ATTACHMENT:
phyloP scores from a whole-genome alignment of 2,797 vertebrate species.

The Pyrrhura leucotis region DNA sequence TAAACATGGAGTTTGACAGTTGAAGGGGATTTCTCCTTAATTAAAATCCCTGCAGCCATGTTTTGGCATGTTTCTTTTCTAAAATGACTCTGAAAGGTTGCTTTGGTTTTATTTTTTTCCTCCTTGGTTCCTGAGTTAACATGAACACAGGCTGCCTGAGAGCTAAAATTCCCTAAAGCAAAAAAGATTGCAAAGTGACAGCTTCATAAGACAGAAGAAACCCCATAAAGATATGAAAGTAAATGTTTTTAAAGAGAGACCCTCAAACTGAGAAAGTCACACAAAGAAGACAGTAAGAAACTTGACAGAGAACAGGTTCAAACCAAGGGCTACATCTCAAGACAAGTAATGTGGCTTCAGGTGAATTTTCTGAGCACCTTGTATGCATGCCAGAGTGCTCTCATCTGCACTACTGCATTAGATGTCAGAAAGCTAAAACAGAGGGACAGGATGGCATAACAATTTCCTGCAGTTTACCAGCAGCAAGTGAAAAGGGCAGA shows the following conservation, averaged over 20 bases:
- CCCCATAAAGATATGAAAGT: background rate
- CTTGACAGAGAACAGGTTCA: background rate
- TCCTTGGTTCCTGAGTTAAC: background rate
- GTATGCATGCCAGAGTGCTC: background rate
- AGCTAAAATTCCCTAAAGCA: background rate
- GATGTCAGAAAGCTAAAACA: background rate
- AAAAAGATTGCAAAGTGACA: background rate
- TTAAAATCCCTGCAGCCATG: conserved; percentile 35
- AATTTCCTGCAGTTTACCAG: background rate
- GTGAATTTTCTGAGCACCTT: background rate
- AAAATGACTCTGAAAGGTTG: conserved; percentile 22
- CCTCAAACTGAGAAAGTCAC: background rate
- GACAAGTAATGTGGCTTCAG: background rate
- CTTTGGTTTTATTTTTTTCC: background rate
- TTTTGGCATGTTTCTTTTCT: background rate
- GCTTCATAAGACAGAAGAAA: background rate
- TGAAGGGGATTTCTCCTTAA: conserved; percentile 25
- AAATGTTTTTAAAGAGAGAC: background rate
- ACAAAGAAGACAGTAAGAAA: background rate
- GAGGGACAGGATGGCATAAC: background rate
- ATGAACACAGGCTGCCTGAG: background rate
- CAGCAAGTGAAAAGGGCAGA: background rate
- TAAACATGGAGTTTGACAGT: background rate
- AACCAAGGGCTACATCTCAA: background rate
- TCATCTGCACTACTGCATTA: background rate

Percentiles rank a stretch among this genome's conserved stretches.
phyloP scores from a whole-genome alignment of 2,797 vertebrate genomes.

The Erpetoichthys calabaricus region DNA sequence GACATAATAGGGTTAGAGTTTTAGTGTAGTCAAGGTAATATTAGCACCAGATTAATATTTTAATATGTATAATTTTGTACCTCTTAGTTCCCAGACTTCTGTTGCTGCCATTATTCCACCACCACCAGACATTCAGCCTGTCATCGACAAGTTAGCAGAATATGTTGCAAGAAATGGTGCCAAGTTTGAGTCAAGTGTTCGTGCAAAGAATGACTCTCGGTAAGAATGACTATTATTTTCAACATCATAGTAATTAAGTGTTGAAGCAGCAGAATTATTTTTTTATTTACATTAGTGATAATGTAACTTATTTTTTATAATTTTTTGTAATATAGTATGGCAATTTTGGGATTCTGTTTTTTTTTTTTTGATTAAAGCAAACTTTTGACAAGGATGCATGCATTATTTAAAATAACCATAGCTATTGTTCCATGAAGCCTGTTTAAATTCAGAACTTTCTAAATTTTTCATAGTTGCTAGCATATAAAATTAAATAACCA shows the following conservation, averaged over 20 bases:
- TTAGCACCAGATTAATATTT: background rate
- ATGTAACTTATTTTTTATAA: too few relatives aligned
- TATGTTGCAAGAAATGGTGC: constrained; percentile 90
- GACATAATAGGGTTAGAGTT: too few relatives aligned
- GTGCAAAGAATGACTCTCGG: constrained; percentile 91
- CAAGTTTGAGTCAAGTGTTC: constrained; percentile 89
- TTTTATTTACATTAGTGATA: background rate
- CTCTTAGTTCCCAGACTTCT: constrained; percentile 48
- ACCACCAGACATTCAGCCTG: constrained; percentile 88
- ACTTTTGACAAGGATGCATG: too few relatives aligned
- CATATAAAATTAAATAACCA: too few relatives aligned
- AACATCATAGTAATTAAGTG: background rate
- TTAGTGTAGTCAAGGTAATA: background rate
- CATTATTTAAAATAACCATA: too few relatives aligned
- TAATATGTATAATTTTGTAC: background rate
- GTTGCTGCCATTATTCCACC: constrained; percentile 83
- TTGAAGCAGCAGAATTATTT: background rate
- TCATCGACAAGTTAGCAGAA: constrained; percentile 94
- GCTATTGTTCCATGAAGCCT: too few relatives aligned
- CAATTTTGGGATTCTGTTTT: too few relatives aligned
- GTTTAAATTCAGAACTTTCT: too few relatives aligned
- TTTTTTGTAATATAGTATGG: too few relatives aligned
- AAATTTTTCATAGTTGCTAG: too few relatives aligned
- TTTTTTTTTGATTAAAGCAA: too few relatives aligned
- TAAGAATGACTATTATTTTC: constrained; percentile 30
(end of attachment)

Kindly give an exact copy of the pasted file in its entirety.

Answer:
phyloP scores from a whole-genome alignment of 2,797 vertebrate species.

The Pyrrhura leucotis region DNA sequence TAAACATGGAGTTTGACAGTTGAAGGGGATTTCTCCTTAATTAAAATCCCTGCAGCCATGTTTTGGCATGTTTCTTTTCTAAAATGACTCTGAAAGGTTGCTTTGGTTTTATTTTTTTCCTCCTTGGTTCCTGAGTTAACATGAACACAGGCTGCCTGAGAGCTAAAATTCCCTAAAGCAAAAAAGATTGCAAAGTGACAGCTTCATAAGACAGAAGAAACCCCATAAAGATATGAAAGTAAATGTTTTTAAAGAGAGACCCTCAAACTGAGAAAGTCACACAAAGAAGACAGTAAGAAACTTGACAGAGAACAGGTTCAAACCAAGGGCTACATCTCAAGACAAGTAATGTGGCTTCAGGTGAATTTTCTGAGCACCTTGTATGCATGCCAGAGTGCTCTCATCTGCACTACTGCATTAGATGTCAGAAAGCTAAAACAGAGGGACAGGATGGCATAACAATTTCCTGCAGTTTACCAGCAGCAAGTGAAAAGGGCAGA shows the following conservation, averaged over 20 bases:
- CCCCATAAAGATATGAAAGT: background rate
- CTTGACAGAGAACAGGTTCA: background rate
- TCCTTGGTTCCTGAGTTAAC: background rate
- GTATGCATGCCAGAGTGCTC: background rate
- AGCTAAAATTCCCTAAAGCA: background rate
- GATGTCAGAAAGCTAAAACA: background rate
- AAAAAGATTGCAAAGTGACA: background rate
- TTAAAATCCCTGCAGCCATG: conserved; percentile 35
- AATTTCCTGCAGTTTACCAG: background rate
- GTGAATTTTCTGAGCACCTT: background rate
- AAAATGACTCTGAAAGGTTG: conserved; percentile 22
- CCTCAAACTGAGAAAGTCAC: background rate
- GACAAGTAATGTGGCTTCAG: background rate
- CTTTGGTTTTATTTTTTTCC: background rate
- TTTTGGCATGTTTCTTTTCT: background rate
- GCTTCATAAGACAGAAGAAA: background rate
- TGAAGGGGATTTCTCCTTAA: conserved; percentile 25
- AAATGTTTTTAAAGAGAGAC: background rate
- ACAAAGAAGACAGTAAGAAA: background rate
- GAGGGACAGGATGGCATAAC: background rate
- ATGAACACAGGCTGCCTGAG: background rate
- CAGCAAGTGAAAAGGGCAGA: background rate
- TAAACATGGAGTTTGACAGT: background rate
- AACCAAGGGCTACATCTCAA: background rate
- TCATCTGCACTACTGCATTA: background rate

Percentiles rank a stretch among this genome's conserved stretches.
phyloP scores from a whole-genome alignment of 2,797 vertebrate genomes.

The Erpetoichthys calabaricus region DNA sequence GACATAATAGGGTTAGAGTTTTAGTGTAGTCAAGGTAATATTAGCACCAGATTAATATTTTAATATGTATAATTTTGTACCTCTTAGTTCCCAGACTTCTGTTGCTGCCATTATTCCACCACCACCAGACATTCAGCCTGTCATCGACAAGTTAGCAGAATATGTTGCAAGAAATGGTGCCAAGTTTGAGTCAAGTGTTCGTGCAAAGAATGACTCTCGGTAAGAATGACTATTATTTTCAACATCATAGTAATTAAGTGTTGAAGCAGCAGAATTATTTTTTTATTTACATTAGTGATAATGTAACTTATTTTTTATAATTTTTTGTAATATAGTATGGCAATTTTGGGATTCTGTTTTTTTTTTTTTGATTAAAGCAAACTTTTGACAAGGATGCATGCATTATTTAAAATAACCATAGCTATTGTTCCATGAAGCCTGTTTAAATTCAGAACTTTCTAAATTTTTCATAGTTGCTAGCATATAAAATTAAATAACCA shows the following conservation, averaged over 20 bases:
- TTAGCACCAGATTAATATTT: background rate
- ATGTAACTTATTTTTTATAA: too few relatives aligned
- TATGTTGCAAGAAATGGTGC: constrained; percentile 90
- GACATAATAGGGTTAGAGTT: too few relatives aligned
- GTGCAAAGAATGACTCTCGG: constrained; percentile 91
- CAAGTTTGAGTCAAGTGTTC: constrained; percentile 89
- TTTTATTTACATTAGTGATA: background rate
- CTCTTAGTTCCCAGACTTCT: constrained; percentile 48
- ACCACCAGACATTCAGCCTG: constrained; percentile 88
- ACTTTTGACAAGGATGCATG: too few relatives aligned
- CATATAAAATTAAATAACCA: too few relatives aligned
- AACATCATAGTAATTAAGTG: background rate
- TTAGTGTAGTCAAGGTAATA: background rate
- CATTATTTAAAATAACCATA: too few relatives aligned
- TAATATGTATAATTTTGTAC: background rate
- GTTGCTGCCATTATTCCACC: constrained; percentile 83
- TTGAAGCAGCAGAATTATTT: background rate
- TCATCGACAAGTTAGCAGAA: constrained; percentile 94
- GCTATTGTTCCATGAAGCCT: too few relatives aligned
- CAATTTTGGGATTCTGTTTT: too few relatives aligned
- GTTTAAATTCAGAACTTTCT: too few relatives aligned
- TTTTTTGTAATATAGTATGG: too few relatives aligned
- AAATTTTTCATAGTTGCTAG: too few relatives aligned
- TTTTTTTTTGATTAAAGCAA: too few relatives aligned
- TAAGAATGACTATTATTTTC: constrained; percentile 30